Alex Warren is a friend, a fellow runner, a fellow biker and a guitarist/singer. He has written a piece that has nothing to do with guitars except he suggests that you listen to 'Acoustic Motorbike' by Irish singer/songwriter Luka Bloom as you read it!
My car insurance expired in may so I decided to leave it off the road and take to two wheels full time for the summer. As I injured myself at the start of the year I can't run anymore so I decided to try a bit of cycling instead and the 10mile cycle to work seemed doable on a more or less daily basis. I bring the motorbike when it's pi$$ing rain as the wetgear keeps me dry but nothing works on the 'acoustic motorbike'. Our last government brought in a scheme as the country was on the verge of going on it's knees to subsidize the purchase of bicycles (acoustic motorbikes) for the purpose of cycling to work, it was a 'green' initiative. So thousands of people went out and bought bikes, some for themselves, other for their kids and funny enough lots have appeared on internet sale sites! The tax-payer meanwhile pays for half of the cost...just what a country on it's knees needs really.
So it could be you!
Why not contribute an article for the Newsletter yourself? Write a paragraph or two about something relevant (or irrelevant!) and get a chance to shamelessly publicise yourself and/or your project in the Newsletter. Send your effort to me along with a suitable pic/video/soundclip/url/link, etc., and I'll see if I can include it (if I don't lose it). It does not have to be about how good your guitar is (even if it is!) but maybe something about a situation it got you into, a gig experience, the design and ordering process or anything related to it. Use your imagination! Or simply send me a pic of you and your Chris Larkin gigging.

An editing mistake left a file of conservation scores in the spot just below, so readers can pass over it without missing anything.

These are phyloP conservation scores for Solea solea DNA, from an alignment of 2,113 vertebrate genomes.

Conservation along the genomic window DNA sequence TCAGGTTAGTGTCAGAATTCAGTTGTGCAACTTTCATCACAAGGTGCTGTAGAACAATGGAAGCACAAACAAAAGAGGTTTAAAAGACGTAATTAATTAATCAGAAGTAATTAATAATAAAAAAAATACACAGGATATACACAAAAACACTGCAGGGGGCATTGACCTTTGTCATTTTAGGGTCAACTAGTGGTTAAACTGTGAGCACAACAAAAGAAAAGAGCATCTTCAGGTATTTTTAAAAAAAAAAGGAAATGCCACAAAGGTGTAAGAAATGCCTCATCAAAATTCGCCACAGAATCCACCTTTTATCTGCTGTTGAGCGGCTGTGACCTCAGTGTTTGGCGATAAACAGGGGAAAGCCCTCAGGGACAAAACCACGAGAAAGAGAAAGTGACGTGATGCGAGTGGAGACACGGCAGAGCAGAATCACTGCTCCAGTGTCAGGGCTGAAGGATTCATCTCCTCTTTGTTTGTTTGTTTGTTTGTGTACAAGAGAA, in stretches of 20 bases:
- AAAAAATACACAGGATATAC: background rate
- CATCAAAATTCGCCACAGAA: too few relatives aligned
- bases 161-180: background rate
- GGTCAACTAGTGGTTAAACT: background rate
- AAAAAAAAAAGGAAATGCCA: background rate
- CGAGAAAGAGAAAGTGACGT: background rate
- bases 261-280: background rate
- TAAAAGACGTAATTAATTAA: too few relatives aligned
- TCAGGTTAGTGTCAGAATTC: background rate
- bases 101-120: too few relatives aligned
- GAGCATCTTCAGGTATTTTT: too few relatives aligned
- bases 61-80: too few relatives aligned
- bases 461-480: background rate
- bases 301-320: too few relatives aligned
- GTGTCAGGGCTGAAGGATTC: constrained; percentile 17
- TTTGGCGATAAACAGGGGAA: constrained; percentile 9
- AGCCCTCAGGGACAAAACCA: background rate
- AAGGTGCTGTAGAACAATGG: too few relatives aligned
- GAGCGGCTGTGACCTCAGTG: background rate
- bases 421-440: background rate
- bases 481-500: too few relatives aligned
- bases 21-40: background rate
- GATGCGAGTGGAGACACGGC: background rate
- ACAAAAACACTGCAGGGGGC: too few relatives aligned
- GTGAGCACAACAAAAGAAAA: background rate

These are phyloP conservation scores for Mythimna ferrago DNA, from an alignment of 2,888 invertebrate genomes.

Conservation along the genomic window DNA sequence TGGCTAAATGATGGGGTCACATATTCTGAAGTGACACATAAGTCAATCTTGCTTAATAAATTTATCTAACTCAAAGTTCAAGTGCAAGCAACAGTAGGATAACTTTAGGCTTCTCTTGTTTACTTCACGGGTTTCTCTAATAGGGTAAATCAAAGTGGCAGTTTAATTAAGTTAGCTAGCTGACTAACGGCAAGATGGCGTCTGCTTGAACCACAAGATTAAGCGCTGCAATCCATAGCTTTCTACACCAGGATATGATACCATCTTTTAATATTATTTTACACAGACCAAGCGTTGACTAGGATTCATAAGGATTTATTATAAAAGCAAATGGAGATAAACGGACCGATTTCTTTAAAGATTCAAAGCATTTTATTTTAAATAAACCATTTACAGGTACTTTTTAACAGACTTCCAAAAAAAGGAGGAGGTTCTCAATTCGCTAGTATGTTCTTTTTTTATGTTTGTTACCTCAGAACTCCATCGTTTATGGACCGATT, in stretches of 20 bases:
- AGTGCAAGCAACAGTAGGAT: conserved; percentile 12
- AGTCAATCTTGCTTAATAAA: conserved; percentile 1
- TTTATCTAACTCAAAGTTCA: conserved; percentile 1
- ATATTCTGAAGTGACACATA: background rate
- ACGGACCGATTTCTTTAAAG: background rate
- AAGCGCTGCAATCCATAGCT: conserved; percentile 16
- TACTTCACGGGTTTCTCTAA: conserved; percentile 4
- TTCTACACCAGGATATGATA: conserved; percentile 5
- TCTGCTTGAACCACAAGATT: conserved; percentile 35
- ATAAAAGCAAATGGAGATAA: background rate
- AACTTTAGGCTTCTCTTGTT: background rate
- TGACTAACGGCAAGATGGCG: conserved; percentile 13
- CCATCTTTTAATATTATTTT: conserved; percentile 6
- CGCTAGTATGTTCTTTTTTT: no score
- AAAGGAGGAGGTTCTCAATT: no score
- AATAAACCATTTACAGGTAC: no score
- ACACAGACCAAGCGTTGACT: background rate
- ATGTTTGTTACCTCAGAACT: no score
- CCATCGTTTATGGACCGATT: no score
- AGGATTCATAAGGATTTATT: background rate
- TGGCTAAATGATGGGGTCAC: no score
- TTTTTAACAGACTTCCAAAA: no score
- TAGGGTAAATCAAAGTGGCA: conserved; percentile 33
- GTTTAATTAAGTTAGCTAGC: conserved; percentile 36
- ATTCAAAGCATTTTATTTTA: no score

Gig of the Month.
While we were at the Nova Festival late at night in a muddy tent we got to see a band called Goose Party. They are 5 multi instrumentalists from England who produced a really high energy show featuring original, really well crafted songs and involve a very theatrical presentation moving seamlessly from instrument to instrument, costume to costume between and during songs. If you get a chance to see them go for it. You won't be disappointed.
This is where you will find the finished examples of instruments that are available to buy from the workshop. I work in batches of three similar instruments where possible , two for customers and one for the stocklist. There are more pics (including the fronts and backs!) and full details on the Stocklist page of the website.
Please note that some of these instruments will not be in the workshop during the Exhibition of Irish Instrument Makers being held at Crowleys Music Centre in Cork from August 9th until the end of the month. This does not mean they are not available to buy - I can always get them back from Cork!
The most recent addition is this rare SC5 bass with a headstock. Lots of beautiful Irish wood in this one (see the back shot above in the Workshop section). Plays and sounds as good as it looks. More details here.
Finally, after much heralding, there is another ASAS Semi Stealth model available and it's a goodie! You can read more about it in detail here.
Irish wood in a 5 string bass? This beauty has a top of Irish yew which is hard to find and extremely pretty. Versatile too with the custom wound pickups and Aguilar 3 band EQ. This will be in Cork for August.
5 strings too many? Don't like active electronics? What about this Syra 3 pickup in subtle pink? More than enough sounds thanks to the different pickup internals and the 5 way switch.
Fancy something that looks old with a special sound? This ASAPJ JM with top, back and sides made from the same board of highly figured sapele might be it. This has been much admired this month and one player left the workshop wondering which organs he could sell for medical research in order to acquire it! Also in Cork for August.
Pointy Superstrat. Top of zebrano overlaid on alder. Looks fast and hot - is fast and hot!
And still there and available to buy now is the ASAST archtop jazzer. A real head turner in looks and an ear turner in sound! This will be in Cork for August too.
The ASAD 2HB. Beautiful Irish maple top and very, very versatile. Cork bound as well.